Writing Data-Driven Code in Unity : Event Nodes

Happy New Year!!! I thought it would be awesome to start the new year with another post before my holidays end! Today I will be going over ‘event nodes’, which is basically modular scripts that I write to do a diversity of things in a game such as move an object, play animations or sounds, or even just to check if the player has stepped on a switch or not. I will start with the abstract EventNode class:

EventNode works similar to a node used in Behaviour Trees, where at the end of the execution you get a status/result update of the node. In a behaviour tree, the status is used to determine what to do next. If the node returns a success status, the tree then continues to execute the next node. If the node returns fail, sometimes the tree just ends there but it also depends on which composite you are using (which I will explain later). If the node returns continue, it means that the process will continue executing the same node until it returns success or fail. At the same time, we count with an error state which I use it generally to validate input. It is always good to check the input just to make debugging easier later on. You will get the status whenever you fire the UpdateNode. Note that the Update function is protected to ensure that it can only be fired by defined through the execute functions.

The reason why there’s two Execute functions it’s because there are times where I might just want to fire UpdateNode without using the status at the end. I use the status generally in composites, or for condition in other processes. The EventNode also has an Enter and Exit function. Note that these are only virtual and not abstract since not all nodes might require initialization or termination.

The next step will be then to create different event nodes. I usually inherit EventNode into a few abstract nodes, since I tend to follow a behaviour-tree like structure. This is because I like how everything can be easily organized into their own category and still used them in different processes. We will start with the Action Node, which I use to create all events I need for logic and mechanics (e.g. move objects, apply physics, play audio, spawn effects, etc). The best way to know what set of actions nodes you might need is to think about the mechanics of your game, do you move? do you have push things around? what happens when you hit an enemy? what happens when you kill an enemy?. These questions tend to give you a general idea of what you might need to begin with but I have to say that things always come up :). Here’s what the action node class looks like and an example of a child:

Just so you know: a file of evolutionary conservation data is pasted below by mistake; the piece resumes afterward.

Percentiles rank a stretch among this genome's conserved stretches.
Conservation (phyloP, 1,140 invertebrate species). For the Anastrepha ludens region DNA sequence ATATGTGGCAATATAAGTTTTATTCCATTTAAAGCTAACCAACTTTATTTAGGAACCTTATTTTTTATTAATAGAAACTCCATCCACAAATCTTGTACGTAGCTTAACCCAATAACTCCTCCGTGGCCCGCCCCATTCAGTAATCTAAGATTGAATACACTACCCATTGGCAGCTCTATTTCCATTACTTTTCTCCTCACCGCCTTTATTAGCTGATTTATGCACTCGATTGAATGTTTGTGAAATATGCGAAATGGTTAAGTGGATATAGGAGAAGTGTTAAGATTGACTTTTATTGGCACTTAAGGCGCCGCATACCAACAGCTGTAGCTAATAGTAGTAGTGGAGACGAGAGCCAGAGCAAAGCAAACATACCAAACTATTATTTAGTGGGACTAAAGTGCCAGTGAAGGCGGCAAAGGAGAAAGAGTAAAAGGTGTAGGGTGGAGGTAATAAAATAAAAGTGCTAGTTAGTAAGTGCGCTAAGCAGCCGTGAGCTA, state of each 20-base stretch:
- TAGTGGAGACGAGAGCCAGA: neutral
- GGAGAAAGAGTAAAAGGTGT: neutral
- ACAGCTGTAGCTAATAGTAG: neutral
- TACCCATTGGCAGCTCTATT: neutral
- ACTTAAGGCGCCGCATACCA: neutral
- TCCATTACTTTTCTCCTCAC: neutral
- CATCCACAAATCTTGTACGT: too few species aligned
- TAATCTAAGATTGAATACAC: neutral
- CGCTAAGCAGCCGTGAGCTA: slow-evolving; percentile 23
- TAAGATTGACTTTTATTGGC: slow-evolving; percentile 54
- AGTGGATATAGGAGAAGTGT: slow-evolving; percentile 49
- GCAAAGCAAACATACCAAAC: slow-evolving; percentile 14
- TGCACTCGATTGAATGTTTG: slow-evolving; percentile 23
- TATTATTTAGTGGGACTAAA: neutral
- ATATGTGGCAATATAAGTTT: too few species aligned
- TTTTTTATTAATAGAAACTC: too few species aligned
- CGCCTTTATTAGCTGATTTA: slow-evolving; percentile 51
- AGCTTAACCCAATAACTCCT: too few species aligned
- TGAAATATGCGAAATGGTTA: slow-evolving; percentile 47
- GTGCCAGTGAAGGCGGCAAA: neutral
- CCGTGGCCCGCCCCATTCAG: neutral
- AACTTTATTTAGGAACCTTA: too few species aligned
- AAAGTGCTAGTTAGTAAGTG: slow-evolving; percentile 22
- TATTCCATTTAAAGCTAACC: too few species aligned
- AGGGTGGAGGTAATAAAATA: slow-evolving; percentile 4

Another set of event nodes I make are Conditions, and just as the name might suggest these are mostly used to check values, states, or whatever you might need to check for a process to continue or end. Here is what the Condition class looks like. I tend to add a description in the editor since sometimes its handy what variables or what the purpose of that condition is.

The conditions that I tend to use a lot are the ones to check values of ints, floats, etc. I’ve tried multiple ways of making this easier on my end without re-writing code and conditions a hundred times, and this is what I came up with today. First NumberCondition will be used to extend create conditions for ints and floats. I defined a function for each condition type : equals, higher, lower. I found that this allowed me to create a new number condition with a few lines of code.

Here’s what the IntCondition class looks like:

Tada! So that’s basically it for today. The next post will be about the Sequence composite, which I tend to make things work and explode! Hopefully you can find this useful and start writing more modular code that can be extended into a variety of things that can help you build things fast and easy.



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